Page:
When I was fourteen years old I developed anorexia nervosa, and at fifteen was admitted into a psychiatric ward where I stayed for nine months. It was during this time that I started to write furiously. I would write shitty children’s stories, and poems about my experience with ‘The Voice.’ I kept two diaries, one for the nurses – full of lies, and one for myself – full of self-hate. I spent several hours a day writing my diaries using an elaborate gothic font. If I wrote a word wrong, I’d tear out the page and start again. I’d also write lengthy letters to another anorexic who had a room down the hallway, and the nurses would be our posties, bringing out letters back and forth. Both of us were on bedrest, and walking down the hall to each other’s rooms was forbidden.
Five months after I was admitted into hospital, I felt an urge to recover, to abandon my anorexia. It was then that I decided to write a book about my experiences, and started what was to become my first published book Anorexia : A Stranger In The Family. Writing about my experiences with an eating disorder though poetry and non-fiction, combined with years of CBT and continual support from my family enabled me to eventually make a full recovery.
Writing about my life continues to be a valuable creative outlet for me. I established my first blog in 2004 and have been blogging almost continuously since.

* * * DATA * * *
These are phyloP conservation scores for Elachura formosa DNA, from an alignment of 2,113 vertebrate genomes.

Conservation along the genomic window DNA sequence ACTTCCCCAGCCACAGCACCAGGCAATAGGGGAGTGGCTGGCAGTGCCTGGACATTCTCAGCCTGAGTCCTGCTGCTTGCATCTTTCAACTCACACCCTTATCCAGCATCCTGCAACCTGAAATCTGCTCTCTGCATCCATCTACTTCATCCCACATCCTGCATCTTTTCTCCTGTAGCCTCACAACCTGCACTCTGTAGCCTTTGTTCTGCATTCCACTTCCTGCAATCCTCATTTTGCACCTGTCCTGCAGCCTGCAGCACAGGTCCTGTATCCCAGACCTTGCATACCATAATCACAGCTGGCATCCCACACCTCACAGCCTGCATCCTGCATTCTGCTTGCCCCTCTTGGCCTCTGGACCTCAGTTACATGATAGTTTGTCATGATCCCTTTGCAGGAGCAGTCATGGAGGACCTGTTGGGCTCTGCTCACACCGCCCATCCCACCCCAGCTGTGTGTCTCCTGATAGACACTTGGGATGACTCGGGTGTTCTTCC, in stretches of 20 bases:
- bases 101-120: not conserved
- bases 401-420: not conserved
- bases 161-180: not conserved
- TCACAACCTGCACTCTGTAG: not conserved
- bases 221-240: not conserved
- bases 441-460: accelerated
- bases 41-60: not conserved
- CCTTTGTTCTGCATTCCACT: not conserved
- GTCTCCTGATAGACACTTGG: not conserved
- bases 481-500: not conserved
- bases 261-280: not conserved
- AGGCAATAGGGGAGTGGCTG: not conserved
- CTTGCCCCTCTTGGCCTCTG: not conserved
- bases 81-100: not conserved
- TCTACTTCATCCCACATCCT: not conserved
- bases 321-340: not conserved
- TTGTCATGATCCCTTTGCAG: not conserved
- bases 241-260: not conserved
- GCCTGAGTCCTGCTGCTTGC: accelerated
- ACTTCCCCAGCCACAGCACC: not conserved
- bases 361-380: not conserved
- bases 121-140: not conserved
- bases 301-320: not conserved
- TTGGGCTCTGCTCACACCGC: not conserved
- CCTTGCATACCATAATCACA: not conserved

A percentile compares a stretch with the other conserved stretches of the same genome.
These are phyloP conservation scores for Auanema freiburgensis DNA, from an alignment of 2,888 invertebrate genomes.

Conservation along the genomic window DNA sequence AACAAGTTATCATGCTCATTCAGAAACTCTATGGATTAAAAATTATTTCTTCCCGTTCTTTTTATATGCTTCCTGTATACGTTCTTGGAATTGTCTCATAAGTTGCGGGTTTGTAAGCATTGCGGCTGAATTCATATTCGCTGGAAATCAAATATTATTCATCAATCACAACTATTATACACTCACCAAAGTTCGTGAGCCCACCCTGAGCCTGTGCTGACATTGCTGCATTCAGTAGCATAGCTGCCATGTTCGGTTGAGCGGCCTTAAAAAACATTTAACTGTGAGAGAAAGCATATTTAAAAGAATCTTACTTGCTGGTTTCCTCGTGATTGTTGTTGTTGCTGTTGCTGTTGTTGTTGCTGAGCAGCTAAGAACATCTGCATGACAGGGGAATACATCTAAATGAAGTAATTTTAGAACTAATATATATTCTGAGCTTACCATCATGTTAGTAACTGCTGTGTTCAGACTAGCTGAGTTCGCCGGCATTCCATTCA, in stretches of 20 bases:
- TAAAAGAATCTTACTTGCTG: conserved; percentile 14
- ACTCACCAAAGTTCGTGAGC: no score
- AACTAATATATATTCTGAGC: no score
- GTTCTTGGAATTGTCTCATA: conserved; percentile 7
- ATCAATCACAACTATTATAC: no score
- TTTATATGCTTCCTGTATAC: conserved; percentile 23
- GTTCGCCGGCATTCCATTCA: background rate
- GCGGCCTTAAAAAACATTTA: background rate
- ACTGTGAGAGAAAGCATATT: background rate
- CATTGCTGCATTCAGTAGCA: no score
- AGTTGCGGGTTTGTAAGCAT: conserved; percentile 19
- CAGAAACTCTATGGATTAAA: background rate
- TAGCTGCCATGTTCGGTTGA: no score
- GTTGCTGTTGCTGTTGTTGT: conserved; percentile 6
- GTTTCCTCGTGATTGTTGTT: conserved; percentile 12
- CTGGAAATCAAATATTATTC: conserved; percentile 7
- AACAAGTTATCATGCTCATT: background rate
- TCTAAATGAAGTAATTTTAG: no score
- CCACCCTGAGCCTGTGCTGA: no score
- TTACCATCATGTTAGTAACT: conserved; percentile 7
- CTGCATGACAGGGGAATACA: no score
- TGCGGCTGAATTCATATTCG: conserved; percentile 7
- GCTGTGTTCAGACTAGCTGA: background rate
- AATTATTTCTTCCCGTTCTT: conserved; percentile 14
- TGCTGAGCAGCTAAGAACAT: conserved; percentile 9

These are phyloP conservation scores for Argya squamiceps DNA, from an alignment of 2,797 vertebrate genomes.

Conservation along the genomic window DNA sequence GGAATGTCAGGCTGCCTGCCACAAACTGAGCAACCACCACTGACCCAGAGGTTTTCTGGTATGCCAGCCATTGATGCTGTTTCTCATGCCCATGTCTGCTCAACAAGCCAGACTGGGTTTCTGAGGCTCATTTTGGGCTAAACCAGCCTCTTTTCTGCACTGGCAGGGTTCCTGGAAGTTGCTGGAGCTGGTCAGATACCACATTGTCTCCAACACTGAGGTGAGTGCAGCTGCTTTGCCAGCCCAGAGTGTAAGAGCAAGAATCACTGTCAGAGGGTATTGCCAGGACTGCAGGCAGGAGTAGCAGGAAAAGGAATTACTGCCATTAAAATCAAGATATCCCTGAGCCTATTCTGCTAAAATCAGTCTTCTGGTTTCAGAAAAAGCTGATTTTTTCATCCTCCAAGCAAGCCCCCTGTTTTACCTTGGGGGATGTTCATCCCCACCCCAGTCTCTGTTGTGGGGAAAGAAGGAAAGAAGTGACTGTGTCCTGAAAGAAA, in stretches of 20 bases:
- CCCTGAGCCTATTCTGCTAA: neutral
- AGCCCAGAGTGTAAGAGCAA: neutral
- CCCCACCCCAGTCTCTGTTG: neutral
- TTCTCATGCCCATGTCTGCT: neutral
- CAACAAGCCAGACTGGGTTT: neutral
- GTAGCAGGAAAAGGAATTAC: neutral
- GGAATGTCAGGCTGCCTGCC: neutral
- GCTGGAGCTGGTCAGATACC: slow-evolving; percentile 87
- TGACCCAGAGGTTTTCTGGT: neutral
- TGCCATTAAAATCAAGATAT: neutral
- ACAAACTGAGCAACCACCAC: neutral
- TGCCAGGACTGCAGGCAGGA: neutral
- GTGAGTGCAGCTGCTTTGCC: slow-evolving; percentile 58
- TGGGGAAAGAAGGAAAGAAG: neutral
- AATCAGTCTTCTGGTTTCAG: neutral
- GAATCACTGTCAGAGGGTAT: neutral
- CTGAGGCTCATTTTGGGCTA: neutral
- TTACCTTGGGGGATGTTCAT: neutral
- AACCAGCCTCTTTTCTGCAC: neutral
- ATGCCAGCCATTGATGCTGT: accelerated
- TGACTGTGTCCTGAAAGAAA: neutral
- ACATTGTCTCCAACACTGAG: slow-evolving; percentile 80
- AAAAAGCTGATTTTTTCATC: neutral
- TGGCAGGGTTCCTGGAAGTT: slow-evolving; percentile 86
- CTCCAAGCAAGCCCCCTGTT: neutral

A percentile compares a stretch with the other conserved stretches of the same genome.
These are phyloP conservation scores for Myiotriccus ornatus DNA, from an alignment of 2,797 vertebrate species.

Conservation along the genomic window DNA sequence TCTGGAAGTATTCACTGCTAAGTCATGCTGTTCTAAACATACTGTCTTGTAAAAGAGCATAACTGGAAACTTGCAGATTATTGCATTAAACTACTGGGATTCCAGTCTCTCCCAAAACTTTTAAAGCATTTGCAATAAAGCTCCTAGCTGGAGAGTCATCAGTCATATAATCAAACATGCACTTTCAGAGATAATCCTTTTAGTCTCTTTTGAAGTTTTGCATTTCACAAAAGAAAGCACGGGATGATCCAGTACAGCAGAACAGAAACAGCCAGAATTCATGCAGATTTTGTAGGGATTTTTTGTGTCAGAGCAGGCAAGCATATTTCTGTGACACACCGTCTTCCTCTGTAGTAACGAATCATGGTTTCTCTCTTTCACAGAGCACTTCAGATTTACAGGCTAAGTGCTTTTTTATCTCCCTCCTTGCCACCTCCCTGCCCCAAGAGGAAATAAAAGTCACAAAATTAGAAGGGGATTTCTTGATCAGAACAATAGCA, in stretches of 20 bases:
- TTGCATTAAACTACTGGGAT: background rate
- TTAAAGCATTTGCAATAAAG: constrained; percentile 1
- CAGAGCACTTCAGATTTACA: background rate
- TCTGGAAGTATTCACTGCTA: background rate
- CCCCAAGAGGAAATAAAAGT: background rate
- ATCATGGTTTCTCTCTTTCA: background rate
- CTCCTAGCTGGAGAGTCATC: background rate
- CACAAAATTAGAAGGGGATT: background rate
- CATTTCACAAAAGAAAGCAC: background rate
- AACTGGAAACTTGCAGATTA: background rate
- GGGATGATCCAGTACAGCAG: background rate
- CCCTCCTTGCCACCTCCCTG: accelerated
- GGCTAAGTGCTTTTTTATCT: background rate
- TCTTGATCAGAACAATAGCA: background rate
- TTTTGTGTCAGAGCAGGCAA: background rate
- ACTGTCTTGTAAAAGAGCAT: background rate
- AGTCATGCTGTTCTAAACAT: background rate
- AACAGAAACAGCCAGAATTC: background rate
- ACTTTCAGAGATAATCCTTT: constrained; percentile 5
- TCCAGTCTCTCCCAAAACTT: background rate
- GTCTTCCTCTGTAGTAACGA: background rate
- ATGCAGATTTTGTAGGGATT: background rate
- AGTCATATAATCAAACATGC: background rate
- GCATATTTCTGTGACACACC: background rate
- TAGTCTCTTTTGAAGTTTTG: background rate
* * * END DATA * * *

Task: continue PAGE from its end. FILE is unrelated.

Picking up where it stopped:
I have completed several (fucking terrible) novels over the past twenty years, but thankfully they never made it to any bookshelves.
I’ve immensely enjoyed reading your Livslogga, or life log, chronicling your experiences in Sweden. What are some of the things you love most about this beautiful country that you’ve found yourself in? What’s been the most difficult adjustment? And tell me all about the concept of Fika, because I am completely obsessed.
My biggest love is for the man I wake up next to every morning, my True North, and his beautiful daughter. I love his family and friends who’ve welcomed me into their lives with every blessing. I love the forests that surround us, and how I can still, after nearly a year, find secret places to explore. My man is originally from a small town in the middle of Sweden called Hagfors, a place which has cast a spell on me. The town is surrounded by dense forests populated by moose, bears and wolves. We currently live on the outskirts of a city, and when we start the four hour journey to visit his family, I become giddy with happiness, anticipating the roads becoming quieter, the forests thicker and the night sky darker.